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from these sites, as well as from epithelium at the periphery of the injured site. Time for healing varies depending on the degree of tissue injury, residual skin necrosis, and presence or absence of infection.

Scar formation following sulfur mustard injury in specific anatomical areas may be profound and disabling. As has been stated, the genital regions are especially susceptible to sulfur mustard injury. Severe scarring of scrotal and penile tissue can cause deformity and impair sexual performance.

Microscopically, the epidermis and dermis respond adversely to the irritant effects of sulfur mustard. The National Defense Research Committee group at Harvard made an extensive histological study of a large series of experimental sulfur mustard burns of varying severity in human subjects (Renshaw, 1946). Within the epidermis, and within three hours after sulfur mustard dosages that produce erythema, only a few scattered basal cells show nuclear changes consisting of swelling, loss of chromatin, and dispersion of chromatin to the nuclear periphery, clear vesiculation, vacuolization of the cytoplasm around the nucleus, and in some cells vacuolar or hydropic degeneration of the cytoplasm and pyknosis of nuclei. Later, disintegration of the cytoplasmic membrane of basal cells becomes prominent. In some areas, but more often in more severely damaged skin, these degenerative changes may be seen throughout the basal layer of the epidermis.

Ultrastructural studies of human skin have been supplemented with studies of mustard-exposed human skin grafts on athymic nude mice. Ultrastructurally, the type of cellular injury seen in human skin does not appear to differ from that observed subsequent to a wide variety of toxic insults that lead ultimately to epithelial cell degeneration. The sequence of events begins within basal keratinocytes and always within the cell nucleus. Extensive condensation and margination of heterochromatins and loss of euchromatins are followed by blebbing of the nuclear membrane (blebbing of the nuclear membrane is also evident on light microscopy at this stage). Cell lysis begins with the formation of paranuclear vacuoles, swelling of rough and smooth surface endoplasmic reticulum, dissociation of free rosettes of polyribosomes, loss of mitochondrial structure, cytoplasmic vacuolization, and eventual disruption of the plasma membrane.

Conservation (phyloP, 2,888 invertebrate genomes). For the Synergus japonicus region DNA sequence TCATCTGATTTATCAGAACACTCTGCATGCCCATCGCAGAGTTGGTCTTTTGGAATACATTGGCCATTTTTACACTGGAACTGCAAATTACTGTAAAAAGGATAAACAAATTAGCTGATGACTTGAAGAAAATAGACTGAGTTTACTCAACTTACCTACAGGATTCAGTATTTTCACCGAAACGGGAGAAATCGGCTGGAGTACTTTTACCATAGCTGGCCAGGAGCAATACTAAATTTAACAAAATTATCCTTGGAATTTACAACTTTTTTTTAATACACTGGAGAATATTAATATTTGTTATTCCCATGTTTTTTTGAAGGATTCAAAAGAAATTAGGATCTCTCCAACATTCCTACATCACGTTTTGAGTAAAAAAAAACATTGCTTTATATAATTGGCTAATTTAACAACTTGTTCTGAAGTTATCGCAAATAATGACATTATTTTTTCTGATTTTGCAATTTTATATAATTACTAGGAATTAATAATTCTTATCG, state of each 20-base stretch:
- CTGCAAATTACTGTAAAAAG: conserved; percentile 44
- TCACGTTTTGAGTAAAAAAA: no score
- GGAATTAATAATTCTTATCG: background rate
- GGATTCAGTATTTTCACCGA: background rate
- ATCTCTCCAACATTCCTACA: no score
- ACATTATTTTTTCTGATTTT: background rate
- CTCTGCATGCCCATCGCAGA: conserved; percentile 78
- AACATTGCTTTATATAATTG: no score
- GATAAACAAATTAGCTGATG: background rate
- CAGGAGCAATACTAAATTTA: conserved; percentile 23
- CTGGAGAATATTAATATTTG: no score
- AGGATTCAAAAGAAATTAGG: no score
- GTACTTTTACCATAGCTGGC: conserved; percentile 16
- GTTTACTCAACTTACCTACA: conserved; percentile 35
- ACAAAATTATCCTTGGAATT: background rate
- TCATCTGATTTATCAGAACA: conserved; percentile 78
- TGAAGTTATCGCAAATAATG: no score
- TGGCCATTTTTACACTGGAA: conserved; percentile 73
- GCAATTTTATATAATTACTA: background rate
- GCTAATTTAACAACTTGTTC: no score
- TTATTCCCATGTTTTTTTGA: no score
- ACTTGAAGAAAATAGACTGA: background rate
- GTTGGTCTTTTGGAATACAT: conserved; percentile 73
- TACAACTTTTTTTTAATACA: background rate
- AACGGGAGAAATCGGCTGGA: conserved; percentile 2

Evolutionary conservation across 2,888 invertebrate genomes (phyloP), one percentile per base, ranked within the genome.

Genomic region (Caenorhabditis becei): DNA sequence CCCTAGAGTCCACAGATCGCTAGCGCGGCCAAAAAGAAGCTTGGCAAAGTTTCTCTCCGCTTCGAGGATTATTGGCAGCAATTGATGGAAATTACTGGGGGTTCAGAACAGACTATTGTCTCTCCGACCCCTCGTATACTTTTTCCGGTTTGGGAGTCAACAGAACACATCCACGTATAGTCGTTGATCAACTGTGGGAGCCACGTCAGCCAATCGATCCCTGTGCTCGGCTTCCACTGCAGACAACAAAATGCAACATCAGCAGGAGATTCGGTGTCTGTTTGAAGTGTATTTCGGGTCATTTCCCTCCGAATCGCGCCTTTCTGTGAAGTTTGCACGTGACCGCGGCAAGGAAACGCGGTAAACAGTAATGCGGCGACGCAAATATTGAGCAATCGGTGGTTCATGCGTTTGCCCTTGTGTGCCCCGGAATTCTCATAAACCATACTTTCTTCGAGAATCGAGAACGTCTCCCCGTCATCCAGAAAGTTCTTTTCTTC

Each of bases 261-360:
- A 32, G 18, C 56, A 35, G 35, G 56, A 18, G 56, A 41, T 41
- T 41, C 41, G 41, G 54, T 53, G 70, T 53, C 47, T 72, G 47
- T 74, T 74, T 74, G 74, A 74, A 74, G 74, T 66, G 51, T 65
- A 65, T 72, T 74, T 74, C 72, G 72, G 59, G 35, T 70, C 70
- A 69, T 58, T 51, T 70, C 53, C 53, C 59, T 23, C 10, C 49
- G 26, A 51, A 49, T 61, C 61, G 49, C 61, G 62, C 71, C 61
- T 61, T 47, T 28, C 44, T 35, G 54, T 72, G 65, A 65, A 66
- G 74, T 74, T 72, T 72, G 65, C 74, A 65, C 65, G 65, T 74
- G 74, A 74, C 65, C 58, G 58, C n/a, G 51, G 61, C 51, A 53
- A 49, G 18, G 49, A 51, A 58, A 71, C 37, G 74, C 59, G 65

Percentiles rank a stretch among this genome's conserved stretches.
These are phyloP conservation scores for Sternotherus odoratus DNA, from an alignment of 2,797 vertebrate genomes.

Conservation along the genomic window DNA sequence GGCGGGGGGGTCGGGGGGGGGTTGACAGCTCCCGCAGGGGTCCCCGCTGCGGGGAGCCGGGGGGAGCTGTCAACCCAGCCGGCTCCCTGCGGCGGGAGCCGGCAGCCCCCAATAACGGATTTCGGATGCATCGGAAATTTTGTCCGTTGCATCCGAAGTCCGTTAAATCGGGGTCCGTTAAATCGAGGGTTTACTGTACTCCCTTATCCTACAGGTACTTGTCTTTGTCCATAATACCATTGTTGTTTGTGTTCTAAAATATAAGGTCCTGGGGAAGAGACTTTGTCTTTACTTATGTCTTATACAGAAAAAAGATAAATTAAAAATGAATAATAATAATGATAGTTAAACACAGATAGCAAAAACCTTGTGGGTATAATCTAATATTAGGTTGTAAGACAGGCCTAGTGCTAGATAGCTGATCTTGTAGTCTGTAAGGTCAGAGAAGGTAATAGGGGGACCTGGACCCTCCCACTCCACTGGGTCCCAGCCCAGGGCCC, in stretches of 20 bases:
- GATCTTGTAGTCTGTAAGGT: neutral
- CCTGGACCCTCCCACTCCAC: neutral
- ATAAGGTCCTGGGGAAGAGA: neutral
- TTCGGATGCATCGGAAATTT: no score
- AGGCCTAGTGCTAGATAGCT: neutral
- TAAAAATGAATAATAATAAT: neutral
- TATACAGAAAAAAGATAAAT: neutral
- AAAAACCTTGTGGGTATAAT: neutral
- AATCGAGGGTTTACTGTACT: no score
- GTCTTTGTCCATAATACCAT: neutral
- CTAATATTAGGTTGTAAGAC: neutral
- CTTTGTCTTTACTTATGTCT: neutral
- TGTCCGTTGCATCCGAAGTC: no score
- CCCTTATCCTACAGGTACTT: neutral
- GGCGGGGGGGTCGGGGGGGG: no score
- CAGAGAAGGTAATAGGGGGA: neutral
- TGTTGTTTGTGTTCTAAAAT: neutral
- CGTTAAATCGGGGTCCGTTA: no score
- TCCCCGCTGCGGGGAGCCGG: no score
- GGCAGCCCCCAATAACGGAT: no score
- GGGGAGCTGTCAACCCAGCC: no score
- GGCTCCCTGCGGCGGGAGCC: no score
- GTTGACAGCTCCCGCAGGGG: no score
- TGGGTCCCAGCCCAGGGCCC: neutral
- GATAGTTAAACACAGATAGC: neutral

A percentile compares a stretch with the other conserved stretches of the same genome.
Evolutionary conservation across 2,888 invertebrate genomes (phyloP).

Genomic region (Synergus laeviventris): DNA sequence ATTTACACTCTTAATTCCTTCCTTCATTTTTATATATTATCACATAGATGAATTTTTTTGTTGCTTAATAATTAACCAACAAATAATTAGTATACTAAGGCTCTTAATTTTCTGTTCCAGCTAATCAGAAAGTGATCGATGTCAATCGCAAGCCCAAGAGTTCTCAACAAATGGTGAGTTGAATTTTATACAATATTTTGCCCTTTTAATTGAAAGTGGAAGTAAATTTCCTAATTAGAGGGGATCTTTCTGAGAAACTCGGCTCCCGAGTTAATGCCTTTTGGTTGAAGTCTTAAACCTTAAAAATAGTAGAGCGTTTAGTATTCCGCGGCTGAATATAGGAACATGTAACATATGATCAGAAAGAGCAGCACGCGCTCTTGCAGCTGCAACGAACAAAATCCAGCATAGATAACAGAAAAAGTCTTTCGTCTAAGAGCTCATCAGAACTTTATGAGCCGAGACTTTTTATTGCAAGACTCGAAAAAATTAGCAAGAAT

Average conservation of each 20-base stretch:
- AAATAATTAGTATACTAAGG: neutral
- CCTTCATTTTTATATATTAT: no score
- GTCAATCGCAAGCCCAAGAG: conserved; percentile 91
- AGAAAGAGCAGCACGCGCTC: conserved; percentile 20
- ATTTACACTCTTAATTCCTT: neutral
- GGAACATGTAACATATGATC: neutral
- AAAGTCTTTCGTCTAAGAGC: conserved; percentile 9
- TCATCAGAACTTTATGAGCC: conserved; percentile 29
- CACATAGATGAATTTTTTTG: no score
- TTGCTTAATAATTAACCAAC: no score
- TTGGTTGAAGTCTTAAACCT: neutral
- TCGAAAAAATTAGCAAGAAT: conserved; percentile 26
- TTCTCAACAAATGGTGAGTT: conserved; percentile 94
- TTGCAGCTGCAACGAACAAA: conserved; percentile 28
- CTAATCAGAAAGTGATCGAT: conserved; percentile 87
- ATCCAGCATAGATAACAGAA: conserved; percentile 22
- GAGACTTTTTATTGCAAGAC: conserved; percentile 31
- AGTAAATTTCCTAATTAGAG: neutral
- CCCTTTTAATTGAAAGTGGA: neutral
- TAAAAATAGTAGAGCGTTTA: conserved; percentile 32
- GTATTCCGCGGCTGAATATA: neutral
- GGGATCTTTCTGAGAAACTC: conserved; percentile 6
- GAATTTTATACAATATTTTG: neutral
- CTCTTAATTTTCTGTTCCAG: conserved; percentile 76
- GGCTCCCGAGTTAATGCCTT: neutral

These changes are probably confined principally to basal cells of the epidermis, because basal cells are the most active metabolic cells, actively and continuously synthesizing nucleic acids and nucleoproteins that are vital for cell growth and division. Antineoplastic agents such as sulfur mustard and nitrogen mustard derivatives exert their most prominent cytotoxic effects on cells that are actively producing large quantities of nucleic acids and nucleoproteins in preparation for cell division. Cross-linking of DNA is one of the most important cytopathic



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